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Home > Protecting Our Lands & Waters > Water Protection > Minnesota Agricultural Water Quality Certification Program > Pilot Projects > MAWQCP KAP Study

MAWQCP: Knowledge, Attitudes, and Practices Study

Principal Investigator: Dr. Karlyn Eckman
Organization: University of Minnesota
College of Food, Agricultural and Natural Resources Science
Project Dates: 2014-2016
Printable version of the Executive Summary (PDF: 358 KB / 4 pages)

Executive Summary-June 20-2016

1. To better inform the implementation process of the Minnesota Agricultural Water Quality Certification Program (MAWQCP), the University of Minnesota (UMN) carried out a longitudinal KAP (knowledge, attitudes and practices) study process in three pilot watersheds. The purpose was to 

a) Provide MAWQCP with baseline information about the knowledge, attitudes and practices of farmers in the pilot watersheds; 
b) Assess the capacity of the producers, communities and local organizations and to understand motivational and incentive actions for each; and
c) Enable MAWQCP to better scope communications and outreach efforts.

In addition, the study was intended to help MDA and its partners plan, target and evaluate the MAWQCP. The major focus of this study is individual agricultural producers in three pilot Minnesota watersheds: Middle Sauk, Whiskey Creek and Whitewater. The three watersheds differ in crops and production systems, agronomic practices, topography, rainfall and other environmental parameters. These were taken into account in the survey, and variables were adapted to local conditions.

2. First-round formative KAP studies were completed in 2014, and second-round summative studies in 2016. Methodology included a modified KAP study (knowledge, attitudes, practices) (Eckman et al 2013; Eckman 2013) using the Dillman Total Design Method (Dillman 2008). IRB exemption was obtained for the study from the University of Minnesota Office of the Vice President for Research. 1453 respondents were included in the sample, and the combined pre/post total response rate was 66%. In general, one would expect to see improvements in knowledge, attitude and practices variables over time in the program. Those values showing mixed results or a decline are flagged in the report, as they indicate the need for more information, outreach, or other programmatic strategies.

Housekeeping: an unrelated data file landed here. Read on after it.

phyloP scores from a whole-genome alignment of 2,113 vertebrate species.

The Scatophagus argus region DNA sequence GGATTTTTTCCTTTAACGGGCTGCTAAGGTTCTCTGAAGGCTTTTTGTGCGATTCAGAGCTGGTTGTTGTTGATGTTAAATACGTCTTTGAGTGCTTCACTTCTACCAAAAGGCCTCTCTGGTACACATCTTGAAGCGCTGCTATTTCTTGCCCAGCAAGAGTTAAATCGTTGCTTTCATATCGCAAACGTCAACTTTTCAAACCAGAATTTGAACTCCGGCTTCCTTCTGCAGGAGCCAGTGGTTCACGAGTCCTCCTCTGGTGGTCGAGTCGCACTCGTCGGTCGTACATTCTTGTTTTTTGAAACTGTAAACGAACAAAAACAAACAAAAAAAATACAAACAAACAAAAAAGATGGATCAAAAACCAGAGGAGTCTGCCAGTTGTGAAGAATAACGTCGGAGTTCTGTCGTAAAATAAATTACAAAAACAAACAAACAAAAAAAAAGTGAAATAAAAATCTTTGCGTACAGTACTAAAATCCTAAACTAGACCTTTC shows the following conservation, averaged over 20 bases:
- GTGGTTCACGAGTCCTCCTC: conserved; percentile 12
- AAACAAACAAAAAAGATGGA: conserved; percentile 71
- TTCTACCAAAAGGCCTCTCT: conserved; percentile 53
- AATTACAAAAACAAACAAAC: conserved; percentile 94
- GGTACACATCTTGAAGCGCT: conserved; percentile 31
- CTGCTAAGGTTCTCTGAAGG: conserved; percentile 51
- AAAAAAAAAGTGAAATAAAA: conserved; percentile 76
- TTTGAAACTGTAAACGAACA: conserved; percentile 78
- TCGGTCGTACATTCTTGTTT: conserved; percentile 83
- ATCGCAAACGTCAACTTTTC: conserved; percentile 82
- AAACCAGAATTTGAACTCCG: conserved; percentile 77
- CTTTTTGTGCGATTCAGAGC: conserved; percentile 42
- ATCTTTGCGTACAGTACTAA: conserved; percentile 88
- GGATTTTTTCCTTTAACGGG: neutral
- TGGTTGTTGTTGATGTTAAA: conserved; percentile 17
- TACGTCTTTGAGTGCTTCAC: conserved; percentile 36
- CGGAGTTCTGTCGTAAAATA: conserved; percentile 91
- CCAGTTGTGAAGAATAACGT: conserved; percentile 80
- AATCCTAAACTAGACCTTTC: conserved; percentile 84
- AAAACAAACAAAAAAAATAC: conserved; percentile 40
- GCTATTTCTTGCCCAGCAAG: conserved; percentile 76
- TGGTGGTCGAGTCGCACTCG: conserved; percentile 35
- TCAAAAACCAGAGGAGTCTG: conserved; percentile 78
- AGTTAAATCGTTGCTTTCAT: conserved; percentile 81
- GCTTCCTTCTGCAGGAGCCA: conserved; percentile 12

3. Study findings revealed that ownership and land tenancy patterns are complex, with the number of owner-operators in decline and cash-rent producers increasing. Less than half of agricultural landowners in Whitewater and Whiskey Creek actively farm their own land. Many producers simultaneously farm their own land, rent land from others, and rent out parcels to other producers. There are significant differences between owner-operators and land owners renting their land to others in their knowledge, attitudes and practices. It is likely that the two groups will not respond equally to the same messages. That is, informational messages should be developed that are tailored to each group. Owners renting their land to others do not appear to be familiar with the practices of their renters. There has been little prior research on tenancy in Minnesota, and MDA should consider a study to better understand the needs and priorities of non-owner operators.

4. Knowledge questions

  • There may be confusion by some respondents between the MAWQCP and the Corporate Farm Certificate Renewal process, for those respondents who have registered corporate farms, as suggested in some respondent comments.
  • In general there was improvement in the knowledge variables in all three watersheds. There were mixed results in Middle Sauk and Whiskey Creek on respondents’ ability to identify the biggest water  3 quality changes in their watershed.